The trauma team

As the region’s only state-designated Pediatric Trauma Center, Wolfson Children’s Hospital had a team of physicians and clinical specialists waiting to treat Malachi when he arrived. The multidisciplinary trauma team includes a pediatric surgeon, pediatric emergency medicine physician, pediatric anesthesiologist, pediatric neurosurgeon, and pediatric critical care physician, in addition to pediatric emergency nurses. Other pediatric specialists are on-call 24/7 and can arrive at a moment’s notice.

One of the physicians in the hospital that evening was Robert Letton, Jr., MD, board-certified pediatric surgeon and surgeon-in-chief at Wolfson Children’s Hospital and chair of the Department of Surgery at Nemours Children’s Specialty Care, Jacksonville. Dr. Letton and his team quickly put Malachi on a ventilator to assist with breathing so that the toddler’s brain would continue to receive oxygen, just before whisking him off to a CT scan to look for any brain or skull injuries. The doctor also notified the pediatric neurosurgeon on-call of Malachi’s serious case.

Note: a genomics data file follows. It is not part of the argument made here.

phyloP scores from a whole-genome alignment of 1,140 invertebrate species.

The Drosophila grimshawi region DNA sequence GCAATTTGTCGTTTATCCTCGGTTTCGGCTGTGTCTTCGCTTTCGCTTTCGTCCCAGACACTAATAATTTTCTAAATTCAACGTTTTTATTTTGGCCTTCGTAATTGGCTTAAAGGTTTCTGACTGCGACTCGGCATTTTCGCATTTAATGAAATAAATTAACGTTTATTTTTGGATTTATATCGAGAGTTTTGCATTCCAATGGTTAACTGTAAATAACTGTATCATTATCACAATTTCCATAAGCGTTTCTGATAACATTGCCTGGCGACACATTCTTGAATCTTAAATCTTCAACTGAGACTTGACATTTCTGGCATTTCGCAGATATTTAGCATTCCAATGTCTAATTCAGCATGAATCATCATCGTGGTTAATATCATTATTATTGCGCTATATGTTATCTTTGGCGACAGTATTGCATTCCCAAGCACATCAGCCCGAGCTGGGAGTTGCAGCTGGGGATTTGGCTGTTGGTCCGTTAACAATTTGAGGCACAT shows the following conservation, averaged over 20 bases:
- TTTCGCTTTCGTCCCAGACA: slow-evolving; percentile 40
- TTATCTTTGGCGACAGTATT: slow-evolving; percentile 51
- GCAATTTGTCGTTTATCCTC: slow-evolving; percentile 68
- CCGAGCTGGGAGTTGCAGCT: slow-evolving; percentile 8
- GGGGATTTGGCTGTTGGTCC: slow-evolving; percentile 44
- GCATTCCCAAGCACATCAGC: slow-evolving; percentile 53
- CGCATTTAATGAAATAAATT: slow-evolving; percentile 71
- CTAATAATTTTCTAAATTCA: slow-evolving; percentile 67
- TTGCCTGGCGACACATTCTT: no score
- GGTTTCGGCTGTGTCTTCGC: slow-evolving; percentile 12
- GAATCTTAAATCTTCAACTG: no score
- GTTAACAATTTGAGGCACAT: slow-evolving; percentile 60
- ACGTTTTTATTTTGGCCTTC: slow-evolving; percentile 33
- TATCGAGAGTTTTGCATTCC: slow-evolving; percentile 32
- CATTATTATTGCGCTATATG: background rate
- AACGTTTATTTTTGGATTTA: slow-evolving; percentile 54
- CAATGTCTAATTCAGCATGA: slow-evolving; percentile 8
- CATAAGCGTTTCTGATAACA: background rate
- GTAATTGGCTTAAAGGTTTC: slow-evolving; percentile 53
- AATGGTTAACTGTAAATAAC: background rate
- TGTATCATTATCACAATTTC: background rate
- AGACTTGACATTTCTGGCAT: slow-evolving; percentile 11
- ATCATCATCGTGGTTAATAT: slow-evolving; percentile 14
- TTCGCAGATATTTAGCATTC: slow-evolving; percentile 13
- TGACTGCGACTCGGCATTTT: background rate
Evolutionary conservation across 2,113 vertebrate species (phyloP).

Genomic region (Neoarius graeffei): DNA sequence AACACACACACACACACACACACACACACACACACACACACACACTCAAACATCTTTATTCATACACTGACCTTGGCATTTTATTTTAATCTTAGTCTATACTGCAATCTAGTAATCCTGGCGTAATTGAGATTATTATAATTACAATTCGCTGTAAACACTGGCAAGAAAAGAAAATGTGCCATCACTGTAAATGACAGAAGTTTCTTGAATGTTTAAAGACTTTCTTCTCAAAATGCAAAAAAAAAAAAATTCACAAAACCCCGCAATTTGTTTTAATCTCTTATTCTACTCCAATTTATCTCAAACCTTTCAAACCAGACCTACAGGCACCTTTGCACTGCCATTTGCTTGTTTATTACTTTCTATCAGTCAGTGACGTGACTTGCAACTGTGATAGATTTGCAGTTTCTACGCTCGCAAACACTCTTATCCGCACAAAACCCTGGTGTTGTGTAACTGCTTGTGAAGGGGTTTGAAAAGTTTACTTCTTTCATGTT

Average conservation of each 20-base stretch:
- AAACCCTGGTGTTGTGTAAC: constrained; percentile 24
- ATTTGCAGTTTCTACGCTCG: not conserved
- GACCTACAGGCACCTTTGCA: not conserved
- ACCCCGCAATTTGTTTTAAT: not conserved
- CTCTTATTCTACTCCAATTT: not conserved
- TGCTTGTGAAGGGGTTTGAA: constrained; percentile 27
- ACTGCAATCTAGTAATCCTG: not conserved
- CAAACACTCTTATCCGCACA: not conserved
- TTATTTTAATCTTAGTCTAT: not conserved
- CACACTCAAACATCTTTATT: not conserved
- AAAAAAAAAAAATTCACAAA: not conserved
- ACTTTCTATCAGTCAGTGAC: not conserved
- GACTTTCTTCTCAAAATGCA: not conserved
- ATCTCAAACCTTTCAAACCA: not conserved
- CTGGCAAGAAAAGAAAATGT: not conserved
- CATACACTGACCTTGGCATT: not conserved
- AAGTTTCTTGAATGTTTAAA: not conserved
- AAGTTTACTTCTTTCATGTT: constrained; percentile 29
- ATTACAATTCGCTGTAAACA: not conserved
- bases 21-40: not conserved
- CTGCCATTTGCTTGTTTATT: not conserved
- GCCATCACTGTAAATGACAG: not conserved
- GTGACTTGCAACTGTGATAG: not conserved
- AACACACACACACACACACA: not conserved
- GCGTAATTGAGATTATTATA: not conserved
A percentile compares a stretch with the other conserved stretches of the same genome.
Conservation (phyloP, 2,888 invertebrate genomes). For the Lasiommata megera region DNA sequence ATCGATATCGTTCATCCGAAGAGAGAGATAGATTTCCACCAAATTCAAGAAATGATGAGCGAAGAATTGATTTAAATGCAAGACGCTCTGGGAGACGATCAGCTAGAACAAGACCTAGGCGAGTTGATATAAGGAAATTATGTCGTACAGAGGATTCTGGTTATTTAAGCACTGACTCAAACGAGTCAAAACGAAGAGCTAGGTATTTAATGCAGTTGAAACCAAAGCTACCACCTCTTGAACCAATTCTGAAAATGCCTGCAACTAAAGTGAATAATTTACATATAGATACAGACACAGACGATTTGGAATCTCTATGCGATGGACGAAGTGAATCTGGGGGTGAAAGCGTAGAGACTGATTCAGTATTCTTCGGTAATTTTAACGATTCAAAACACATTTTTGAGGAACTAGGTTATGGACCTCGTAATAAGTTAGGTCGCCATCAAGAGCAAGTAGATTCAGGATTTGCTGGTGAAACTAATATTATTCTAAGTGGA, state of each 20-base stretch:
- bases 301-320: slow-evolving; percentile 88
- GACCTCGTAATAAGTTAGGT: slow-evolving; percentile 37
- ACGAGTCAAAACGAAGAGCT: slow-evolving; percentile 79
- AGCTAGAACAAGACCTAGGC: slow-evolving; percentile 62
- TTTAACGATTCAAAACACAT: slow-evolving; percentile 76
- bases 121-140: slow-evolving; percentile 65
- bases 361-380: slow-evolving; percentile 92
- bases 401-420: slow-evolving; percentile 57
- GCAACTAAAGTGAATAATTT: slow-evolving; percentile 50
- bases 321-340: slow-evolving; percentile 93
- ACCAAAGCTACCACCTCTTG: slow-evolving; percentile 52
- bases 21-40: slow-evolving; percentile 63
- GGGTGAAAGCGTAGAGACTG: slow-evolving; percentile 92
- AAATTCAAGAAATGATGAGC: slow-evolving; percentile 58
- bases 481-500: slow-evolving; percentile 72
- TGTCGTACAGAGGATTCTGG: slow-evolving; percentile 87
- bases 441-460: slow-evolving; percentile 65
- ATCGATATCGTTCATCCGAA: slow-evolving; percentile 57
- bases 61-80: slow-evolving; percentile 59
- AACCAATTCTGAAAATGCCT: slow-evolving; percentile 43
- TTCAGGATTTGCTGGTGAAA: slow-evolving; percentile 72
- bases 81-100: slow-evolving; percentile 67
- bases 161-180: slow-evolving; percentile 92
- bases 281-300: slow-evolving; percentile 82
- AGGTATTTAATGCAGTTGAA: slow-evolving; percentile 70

“Luckily, the CT scan showed he didn’t have a brain bleed or skull fracture, which was good news,” Dr. Letton explained. “With traumatic head injuries, though, the biggest concern is a buildup of carbon dioxide in the bloodstream, which occurs when a child stops breathing but the heart continues beating. This can affect blood flow to the brain and can cause death when left untreated. That’s why it was so important to make sure he got on the ventilator, so he continued breathing.”

In critical condition, Malachi was transferred from the Trauma Center to the Pediatric Intensive Care Unit (PICU). There, Thomas Nakagawa, MD, who is a pediatric critical care specialist and medical director of the PICU, as well as a professor in the Department of Pediatrics with the UF College of Medicine – Jacksonville, continued to closely monitor Malachi’s brain activity.

“In the PICU, Malachi required very close monitoring and ongoing care because his condition could deteriorate at any time,” said Dr. Nakagawa. “We kept him on the ventilator, continued to provide medications to treat the suspected trauma-induced seizure Malachi had while in the Emergency Department, and continually monitored the electrical activity of his brain using electroencephalogram (EEG) to make sure there was no abnormal brain activity that could further worsen his injury.”